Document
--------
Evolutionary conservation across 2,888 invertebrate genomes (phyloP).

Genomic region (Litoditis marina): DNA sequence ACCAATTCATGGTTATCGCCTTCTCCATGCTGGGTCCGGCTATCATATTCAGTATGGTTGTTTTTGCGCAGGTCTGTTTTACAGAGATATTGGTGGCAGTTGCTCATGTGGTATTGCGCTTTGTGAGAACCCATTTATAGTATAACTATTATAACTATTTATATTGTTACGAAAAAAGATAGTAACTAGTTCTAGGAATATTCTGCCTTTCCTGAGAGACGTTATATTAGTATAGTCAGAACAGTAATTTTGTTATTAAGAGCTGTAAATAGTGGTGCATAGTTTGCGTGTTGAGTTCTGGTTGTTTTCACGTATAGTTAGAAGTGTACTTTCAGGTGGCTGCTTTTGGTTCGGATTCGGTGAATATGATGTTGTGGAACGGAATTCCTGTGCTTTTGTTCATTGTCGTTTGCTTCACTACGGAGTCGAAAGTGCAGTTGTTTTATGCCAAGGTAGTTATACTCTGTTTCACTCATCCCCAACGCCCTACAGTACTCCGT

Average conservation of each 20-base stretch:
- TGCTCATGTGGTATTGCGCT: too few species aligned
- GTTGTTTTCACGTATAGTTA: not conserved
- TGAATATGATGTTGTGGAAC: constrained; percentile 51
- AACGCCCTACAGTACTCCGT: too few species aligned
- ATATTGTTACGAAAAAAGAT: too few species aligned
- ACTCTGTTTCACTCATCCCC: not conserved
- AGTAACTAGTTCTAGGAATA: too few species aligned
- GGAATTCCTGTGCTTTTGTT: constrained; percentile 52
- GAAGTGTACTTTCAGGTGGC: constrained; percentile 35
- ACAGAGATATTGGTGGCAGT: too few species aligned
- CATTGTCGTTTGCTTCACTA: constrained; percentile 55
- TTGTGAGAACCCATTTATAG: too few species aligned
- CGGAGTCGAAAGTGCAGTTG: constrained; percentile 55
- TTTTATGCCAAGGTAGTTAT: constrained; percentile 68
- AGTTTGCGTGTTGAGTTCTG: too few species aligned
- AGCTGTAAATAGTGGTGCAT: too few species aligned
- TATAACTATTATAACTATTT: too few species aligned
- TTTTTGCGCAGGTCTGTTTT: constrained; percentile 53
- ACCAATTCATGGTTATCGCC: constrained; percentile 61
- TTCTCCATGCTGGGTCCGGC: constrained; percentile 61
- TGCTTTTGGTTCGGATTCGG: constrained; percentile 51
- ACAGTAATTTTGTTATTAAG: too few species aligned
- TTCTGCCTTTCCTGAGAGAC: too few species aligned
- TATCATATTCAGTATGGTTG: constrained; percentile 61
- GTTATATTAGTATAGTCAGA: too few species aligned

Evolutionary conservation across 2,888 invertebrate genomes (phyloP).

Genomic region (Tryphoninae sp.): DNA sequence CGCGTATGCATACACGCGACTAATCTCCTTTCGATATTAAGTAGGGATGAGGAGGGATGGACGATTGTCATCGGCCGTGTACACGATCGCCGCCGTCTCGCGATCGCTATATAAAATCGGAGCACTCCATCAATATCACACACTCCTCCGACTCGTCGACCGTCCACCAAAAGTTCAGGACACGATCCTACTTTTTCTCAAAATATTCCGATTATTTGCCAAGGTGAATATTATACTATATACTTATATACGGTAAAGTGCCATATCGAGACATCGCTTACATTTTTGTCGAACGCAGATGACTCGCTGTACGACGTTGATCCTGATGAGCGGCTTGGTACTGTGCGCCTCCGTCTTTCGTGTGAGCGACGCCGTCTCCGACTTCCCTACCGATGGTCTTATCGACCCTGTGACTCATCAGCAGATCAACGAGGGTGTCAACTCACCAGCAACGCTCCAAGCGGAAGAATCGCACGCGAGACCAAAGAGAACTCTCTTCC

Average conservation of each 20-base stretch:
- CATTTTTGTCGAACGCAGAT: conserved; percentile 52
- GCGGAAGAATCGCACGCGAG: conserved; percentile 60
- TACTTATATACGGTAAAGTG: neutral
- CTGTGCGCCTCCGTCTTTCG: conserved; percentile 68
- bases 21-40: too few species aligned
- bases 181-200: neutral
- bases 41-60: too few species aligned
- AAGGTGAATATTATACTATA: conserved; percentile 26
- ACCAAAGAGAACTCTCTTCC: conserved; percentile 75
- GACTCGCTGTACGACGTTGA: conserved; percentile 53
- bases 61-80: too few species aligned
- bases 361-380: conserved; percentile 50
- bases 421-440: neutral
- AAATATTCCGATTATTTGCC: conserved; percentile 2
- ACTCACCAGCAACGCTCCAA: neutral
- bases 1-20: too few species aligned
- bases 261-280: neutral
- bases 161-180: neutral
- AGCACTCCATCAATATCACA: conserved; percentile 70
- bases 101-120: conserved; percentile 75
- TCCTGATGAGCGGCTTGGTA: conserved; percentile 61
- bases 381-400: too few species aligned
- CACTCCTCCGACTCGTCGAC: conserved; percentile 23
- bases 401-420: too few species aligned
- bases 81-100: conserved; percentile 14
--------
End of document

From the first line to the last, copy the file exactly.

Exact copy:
Evolutionary conservation across 2,888 invertebrate genomes (phyloP).

Genomic region (Litoditis marina): DNA sequence ACCAATTCATGGTTATCGCCTTCTCCATGCTGGGTCCGGCTATCATATTCAGTATGGTTGTTTTTGCGCAGGTCTGTTTTACAGAGATATTGGTGGCAGTTGCTCATGTGGTATTGCGCTTTGTGAGAACCCATTTATAGTATAACTATTATAACTATTTATATTGTTACGAAAAAAGATAGTAACTAGTTCTAGGAATATTCTGCCTTTCCTGAGAGACGTTATATTAGTATAGTCAGAACAGTAATTTTGTTATTAAGAGCTGTAAATAGTGGTGCATAGTTTGCGTGTTGAGTTCTGGTTGTTTTCACGTATAGTTAGAAGTGTACTTTCAGGTGGCTGCTTTTGGTTCGGATTCGGTGAATATGATGTTGTGGAACGGAATTCCTGTGCTTTTGTTCATTGTCGTTTGCTTCACTACGGAGTCGAAAGTGCAGTTGTTTTATGCCAAGGTAGTTATACTCTGTTTCACTCATCCCCAACGCCCTACAGTACTCCGT

Average conservation of each 20-base stretch:
- TGCTCATGTGGTATTGCGCT: too few species aligned
- GTTGTTTTCACGTATAGTTA: not conserved
- TGAATATGATGTTGTGGAAC: constrained; percentile 51
- AACGCCCTACAGTACTCCGT: too few species aligned
- ATATTGTTACGAAAAAAGAT: too few species aligned
- ACTCTGTTTCACTCATCCCC: not conserved
- AGTAACTAGTTCTAGGAATA: too few species aligned
- GGAATTCCTGTGCTTTTGTT: constrained; percentile 52
- GAAGTGTACTTTCAGGTGGC: constrained; percentile 35
- ACAGAGATATTGGTGGCAGT: too few species aligned
- CATTGTCGTTTGCTTCACTA: constrained; percentile 55
- TTGTGAGAACCCATTTATAG: too few species aligned
- CGGAGTCGAAAGTGCAGTTG: constrained; percentile 55
- TTTTATGCCAAGGTAGTTAT: constrained; percentile 68
- AGTTTGCGTGTTGAGTTCTG: too few species aligned
- AGCTGTAAATAGTGGTGCAT: too few species aligned
- TATAACTATTATAACTATTT: too few species aligned
- TTTTTGCGCAGGTCTGTTTT: constrained; percentile 53
- ACCAATTCATGGTTATCGCC: constrained; percentile 61
- TTCTCCATGCTGGGTCCGGC: constrained; percentile 61
- TGCTTTTGGTTCGGATTCGG: constrained; percentile 51
- ACAGTAATTTTGTTATTAAG: too few species aligned
- TTCTGCCTTTCCTGAGAGAC: too few species aligned
- TATCATATTCAGTATGGTTG: constrained; percentile 61
- GTTATATTAGTATAGTCAGA: too few species aligned

Evolutionary conservation across 2,888 invertebrate genomes (phyloP).

Genomic region (Tryphoninae sp.): DNA sequence CGCGTATGCATACACGCGACTAATCTCCTTTCGATATTAAGTAGGGATGAGGAGGGATGGACGATTGTCATCGGCCGTGTACACGATCGCCGCCGTCTCGCGATCGCTATATAAAATCGGAGCACTCCATCAATATCACACACTCCTCCGACTCGTCGACCGTCCACCAAAAGTTCAGGACACGATCCTACTTTTTCTCAAAATATTCCGATTATTTGCCAAGGTGAATATTATACTATATACTTATATACGGTAAAGTGCCATATCGAGACATCGCTTACATTTTTGTCGAACGCAGATGACTCGCTGTACGACGTTGATCCTGATGAGCGGCTTGGTACTGTGCGCCTCCGTCTTTCGTGTGAGCGACGCCGTCTCCGACTTCCCTACCGATGGTCTTATCGACCCTGTGACTCATCAGCAGATCAACGAGGGTGTCAACTCACCAGCAACGCTCCAAGCGGAAGAATCGCACGCGAGACCAAAGAGAACTCTCTTCC

Average conservation of each 20-base stretch:
- CATTTTTGTCGAACGCAGAT: conserved; percentile 52
- GCGGAAGAATCGCACGCGAG: conserved; percentile 60
- TACTTATATACGGTAAAGTG: neutral
- CTGTGCGCCTCCGTCTTTCG: conserved; percentile 68
- bases 21-40: too few species aligned
- bases 181-200: neutral
- bases 41-60: too few species aligned
- AAGGTGAATATTATACTATA: conserved; percentile 26
- ACCAAAGAGAACTCTCTTCC: conserved; percentile 75
- GACTCGCTGTACGACGTTGA: conserved; percentile 53
- bases 61-80: too few species aligned
- bases 361-380: conserved; percentile 50
- bases 421-440: neutral
- AAATATTCCGATTATTTGCC: conserved; percentile 2
- ACTCACCAGCAACGCTCCAA: neutral
- bases 1-20: too few species aligned
- bases 261-280: neutral
- bases 161-180: neutral
- AGCACTCCATCAATATCACA: conserved; percentile 70
- bases 101-120: conserved; percentile 75
- TCCTGATGAGCGGCTTGGTA: conserved; percentile 61
- bases 381-400: too few species aligned
- CACTCCTCCGACTCGTCGAC: conserved; percentile 23
- bases 401-420: too few species aligned
- bases 81-100: conserved; percentile 14